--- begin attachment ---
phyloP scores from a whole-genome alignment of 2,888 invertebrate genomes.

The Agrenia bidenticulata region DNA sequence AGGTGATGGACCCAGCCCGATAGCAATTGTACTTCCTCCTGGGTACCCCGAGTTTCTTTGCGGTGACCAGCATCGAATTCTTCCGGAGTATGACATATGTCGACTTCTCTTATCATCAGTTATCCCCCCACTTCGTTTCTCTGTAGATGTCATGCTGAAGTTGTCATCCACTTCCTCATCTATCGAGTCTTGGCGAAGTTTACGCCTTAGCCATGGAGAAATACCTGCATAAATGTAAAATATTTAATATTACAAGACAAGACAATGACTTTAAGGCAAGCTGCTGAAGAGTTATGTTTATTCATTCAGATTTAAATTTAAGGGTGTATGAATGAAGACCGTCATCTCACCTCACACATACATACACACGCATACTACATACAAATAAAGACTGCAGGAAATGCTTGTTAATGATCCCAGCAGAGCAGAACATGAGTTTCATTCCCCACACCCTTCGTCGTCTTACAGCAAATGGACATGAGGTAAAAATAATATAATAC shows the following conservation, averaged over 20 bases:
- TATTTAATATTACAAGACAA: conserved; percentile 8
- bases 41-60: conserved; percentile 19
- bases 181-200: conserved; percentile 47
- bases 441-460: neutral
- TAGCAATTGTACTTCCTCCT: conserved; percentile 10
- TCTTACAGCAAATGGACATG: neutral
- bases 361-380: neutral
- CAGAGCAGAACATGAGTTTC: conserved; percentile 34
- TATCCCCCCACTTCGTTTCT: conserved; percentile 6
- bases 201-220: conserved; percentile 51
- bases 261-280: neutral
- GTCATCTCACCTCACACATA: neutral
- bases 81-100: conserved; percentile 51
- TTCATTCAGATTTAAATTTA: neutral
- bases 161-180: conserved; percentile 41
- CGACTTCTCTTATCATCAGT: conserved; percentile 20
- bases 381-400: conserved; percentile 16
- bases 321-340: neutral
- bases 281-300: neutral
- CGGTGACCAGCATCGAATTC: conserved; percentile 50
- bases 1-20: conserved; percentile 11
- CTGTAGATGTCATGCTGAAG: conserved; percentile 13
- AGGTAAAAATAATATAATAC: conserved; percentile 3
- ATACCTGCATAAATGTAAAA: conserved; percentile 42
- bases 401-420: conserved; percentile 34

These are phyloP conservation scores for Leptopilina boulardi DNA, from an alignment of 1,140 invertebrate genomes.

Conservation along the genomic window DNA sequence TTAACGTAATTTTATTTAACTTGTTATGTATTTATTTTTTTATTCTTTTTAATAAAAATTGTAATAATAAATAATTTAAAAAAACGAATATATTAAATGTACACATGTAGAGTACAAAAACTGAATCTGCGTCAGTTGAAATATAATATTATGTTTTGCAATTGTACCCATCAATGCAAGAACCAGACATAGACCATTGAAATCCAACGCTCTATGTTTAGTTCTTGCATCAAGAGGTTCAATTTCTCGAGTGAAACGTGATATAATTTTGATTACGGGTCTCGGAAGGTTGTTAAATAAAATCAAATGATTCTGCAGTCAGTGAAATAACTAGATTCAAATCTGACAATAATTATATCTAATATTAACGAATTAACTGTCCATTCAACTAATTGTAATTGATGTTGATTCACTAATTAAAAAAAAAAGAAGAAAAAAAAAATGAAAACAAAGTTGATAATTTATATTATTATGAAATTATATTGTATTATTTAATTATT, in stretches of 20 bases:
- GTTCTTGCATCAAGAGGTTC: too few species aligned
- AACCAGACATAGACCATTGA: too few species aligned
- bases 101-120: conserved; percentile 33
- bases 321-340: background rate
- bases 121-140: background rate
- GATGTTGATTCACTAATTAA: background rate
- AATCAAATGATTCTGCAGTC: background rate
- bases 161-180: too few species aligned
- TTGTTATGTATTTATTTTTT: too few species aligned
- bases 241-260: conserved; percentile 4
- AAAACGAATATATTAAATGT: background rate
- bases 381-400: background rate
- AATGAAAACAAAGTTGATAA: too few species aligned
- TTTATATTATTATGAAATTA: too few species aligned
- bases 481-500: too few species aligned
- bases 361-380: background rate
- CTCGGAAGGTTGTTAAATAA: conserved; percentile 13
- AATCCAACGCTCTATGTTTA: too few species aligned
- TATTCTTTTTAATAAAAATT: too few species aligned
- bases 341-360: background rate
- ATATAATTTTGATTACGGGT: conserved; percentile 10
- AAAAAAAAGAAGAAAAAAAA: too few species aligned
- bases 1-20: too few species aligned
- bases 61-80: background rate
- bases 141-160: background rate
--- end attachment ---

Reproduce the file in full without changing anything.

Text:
phyloP scores from a whole-genome alignment of 2,888 invertebrate genomes.

The Agrenia bidenticulata region DNA sequence AGGTGATGGACCCAGCCCGATAGCAATTGTACTTCCTCCTGGGTACCCCGAGTTTCTTTGCGGTGACCAGCATCGAATTCTTCCGGAGTATGACATATGTCGACTTCTCTTATCATCAGTTATCCCCCCACTTCGTTTCTCTGTAGATGTCATGCTGAAGTTGTCATCCACTTCCTCATCTATCGAGTCTTGGCGAAGTTTACGCCTTAGCCATGGAGAAATACCTGCATAAATGTAAAATATTTAATATTACAAGACAAGACAATGACTTTAAGGCAAGCTGCTGAAGAGTTATGTTTATTCATTCAGATTTAAATTTAAGGGTGTATGAATGAAGACCGTCATCTCACCTCACACATACATACACACGCATACTACATACAAATAAAGACTGCAGGAAATGCTTGTTAATGATCCCAGCAGAGCAGAACATGAGTTTCATTCCCCACACCCTTCGTCGTCTTACAGCAAATGGACATGAGGTAAAAATAATATAATAC shows the following conservation, averaged over 20 bases:
- TATTTAATATTACAAGACAA: conserved; percentile 8
- bases 41-60: conserved; percentile 19
- bases 181-200: conserved; percentile 47
- bases 441-460: neutral
- TAGCAATTGTACTTCCTCCT: conserved; percentile 10
- TCTTACAGCAAATGGACATG: neutral
- bases 361-380: neutral
- CAGAGCAGAACATGAGTTTC: conserved; percentile 34
- TATCCCCCCACTTCGTTTCT: conserved; percentile 6
- bases 201-220: conserved; percentile 51
- bases 261-280: neutral
- GTCATCTCACCTCACACATA: neutral
- bases 81-100: conserved; percentile 51
- TTCATTCAGATTTAAATTTA: neutral
- bases 161-180: conserved; percentile 41
- CGACTTCTCTTATCATCAGT: conserved; percentile 20
- bases 381-400: conserved; percentile 16
- bases 321-340: neutral
- bases 281-300: neutral
- CGGTGACCAGCATCGAATTC: conserved; percentile 50
- bases 1-20: conserved; percentile 11
- CTGTAGATGTCATGCTGAAG: conserved; percentile 13
- AGGTAAAAATAATATAATAC: conserved; percentile 3
- ATACCTGCATAAATGTAAAA: conserved; percentile 42
- bases 401-420: conserved; percentile 34

These are phyloP conservation scores for Leptopilina boulardi DNA, from an alignment of 1,140 invertebrate genomes.

Conservation along the genomic window DNA sequence TTAACGTAATTTTATTTAACTTGTTATGTATTTATTTTTTTATTCTTTTTAATAAAAATTGTAATAATAAATAATTTAAAAAAACGAATATATTAAATGTACACATGTAGAGTACAAAAACTGAATCTGCGTCAGTTGAAATATAATATTATGTTTTGCAATTGTACCCATCAATGCAAGAACCAGACATAGACCATTGAAATCCAACGCTCTATGTTTAGTTCTTGCATCAAGAGGTTCAATTTCTCGAGTGAAACGTGATATAATTTTGATTACGGGTCTCGGAAGGTTGTTAAATAAAATCAAATGATTCTGCAGTCAGTGAAATAACTAGATTCAAATCTGACAATAATTATATCTAATATTAACGAATTAACTGTCCATTCAACTAATTGTAATTGATGTTGATTCACTAATTAAAAAAAAAAGAAGAAAAAAAAAATGAAAACAAAGTTGATAATTTATATTATTATGAAATTATATTGTATTATTTAATTATT, in stretches of 20 bases:
- GTTCTTGCATCAAGAGGTTC: too few species aligned
- AACCAGACATAGACCATTGA: too few species aligned
- bases 101-120: conserved; percentile 33
- bases 321-340: background rate
- bases 121-140: background rate
- GATGTTGATTCACTAATTAA: background rate
- AATCAAATGATTCTGCAGTC: background rate
- bases 161-180: too few species aligned
- TTGTTATGTATTTATTTTTT: too few species aligned
- bases 241-260: conserved; percentile 4
- AAAACGAATATATTAAATGT: background rate
- bases 381-400: background rate
- AATGAAAACAAAGTTGATAA: too few species aligned
- TTTATATTATTATGAAATTA: too few species aligned
- bases 481-500: too few species aligned
- bases 361-380: background rate
- CTCGGAAGGTTGTTAAATAA: conserved; percentile 13
- AATCCAACGCTCTATGTTTA: too few species aligned
- TATTCTTTTTAATAAAAATT: too few species aligned
- bases 341-360: background rate
- ATATAATTTTGATTACGGGT: conserved; percentile 10
- AAAAAAAAGAAGAAAAAAAA: too few species aligned
- bases 1-20: too few species aligned
- bases 61-80: background rate
- bases 141-160: background rate